I like this book. And I like this book better than the author's first book, In the Language of Miracles. I dislike comparing titles because sometimes it's not a good way
Danelle The Librarian
Mar 19, 2019 rated it really liked it
A Pure Heart by Rajia Hassib
“Every person who falls does so with the blessing of a society who chooses not to care about him.”
Rose is an Egyptian woman living in NYC with her American husband mark. They met in Cairo when he was based there on assignment as a reporter, and now live in NYC so rose can work on her thesis. The novel is a curious intersection of exploring marriage and relationships, exploring secrets, and the key to personal happiness. The conflict stems from the strained relationshi
Karla Strand
Aug 09, 2019 rated it really liked it
This is an intimate story of relationships, intentions, and the purity of the human heart. The story centers two sisters in post-Arab Spring Egypt who live their adult lives on different continents, in different ways, pushing a variety of limits. Their Islamic faith plays a role in each of their lives, to varying degrees. When one sister dies in a suicide bombing, the other sister is left to make sense of her sister's secrets, the event itself, and the role her husband played in it. This is a bo ...more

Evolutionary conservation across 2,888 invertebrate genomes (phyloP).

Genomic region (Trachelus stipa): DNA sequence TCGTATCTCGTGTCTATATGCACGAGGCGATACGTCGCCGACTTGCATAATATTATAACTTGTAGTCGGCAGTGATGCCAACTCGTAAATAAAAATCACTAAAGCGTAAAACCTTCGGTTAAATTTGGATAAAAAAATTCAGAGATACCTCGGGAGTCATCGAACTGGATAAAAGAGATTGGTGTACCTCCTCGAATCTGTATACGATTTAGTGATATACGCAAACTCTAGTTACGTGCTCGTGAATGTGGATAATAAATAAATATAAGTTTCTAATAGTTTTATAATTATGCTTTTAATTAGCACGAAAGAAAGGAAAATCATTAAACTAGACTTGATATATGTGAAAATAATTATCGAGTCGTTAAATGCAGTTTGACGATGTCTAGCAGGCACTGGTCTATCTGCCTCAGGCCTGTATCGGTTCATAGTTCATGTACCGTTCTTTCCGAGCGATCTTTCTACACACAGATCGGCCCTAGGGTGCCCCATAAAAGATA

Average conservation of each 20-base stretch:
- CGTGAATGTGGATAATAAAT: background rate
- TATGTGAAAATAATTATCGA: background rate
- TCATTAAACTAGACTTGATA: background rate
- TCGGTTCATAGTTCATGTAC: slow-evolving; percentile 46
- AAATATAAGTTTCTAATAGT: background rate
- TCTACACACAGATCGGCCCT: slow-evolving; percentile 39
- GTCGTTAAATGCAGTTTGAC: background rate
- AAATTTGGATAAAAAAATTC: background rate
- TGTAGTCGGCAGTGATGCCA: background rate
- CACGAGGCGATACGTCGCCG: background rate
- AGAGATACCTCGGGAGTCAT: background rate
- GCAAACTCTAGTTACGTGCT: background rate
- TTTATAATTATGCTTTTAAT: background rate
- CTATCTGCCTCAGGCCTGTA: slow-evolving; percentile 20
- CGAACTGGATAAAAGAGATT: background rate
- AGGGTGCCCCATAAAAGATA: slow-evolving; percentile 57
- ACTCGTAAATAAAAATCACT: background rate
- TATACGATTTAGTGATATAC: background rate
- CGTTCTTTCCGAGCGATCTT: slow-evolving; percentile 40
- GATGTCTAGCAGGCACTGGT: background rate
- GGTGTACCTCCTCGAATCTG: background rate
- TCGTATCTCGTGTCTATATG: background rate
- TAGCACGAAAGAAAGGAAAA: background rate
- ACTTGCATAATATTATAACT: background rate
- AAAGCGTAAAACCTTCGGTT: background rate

Dec 20, 2019 rated it it was ok
*warning* I stopped reading the book halfway but I think I read enough.

Everytime I pick up a book that is advertised as a “Muslim” book I expect a lot. I expect non-cliche storylines, characters who are loving and happy, and characters who are not always suffering. I want characters who put a different outlook on things and are peaceful with their thoughts and emotions because that’s what a muslim is. I was very weary of picking up this book because the description mentioned a suicide bombing an
Fayrouz "Rose" Gubran has had what many may perceive as an idyllic life. She and her sister, Gameela, were raised by loving parents, Nora and Ahmad. Both daughters have received advanced educational studies, Rose in Egyptology/Archeology and Gameela in Engineering. And then when Rose was in her mid-twenties, she met an American reporter, Mark Hatfield. Mark was different from the other men she had met, they fell in love, he converted to Islam so they could get married (Muslim women aren't allowe ...more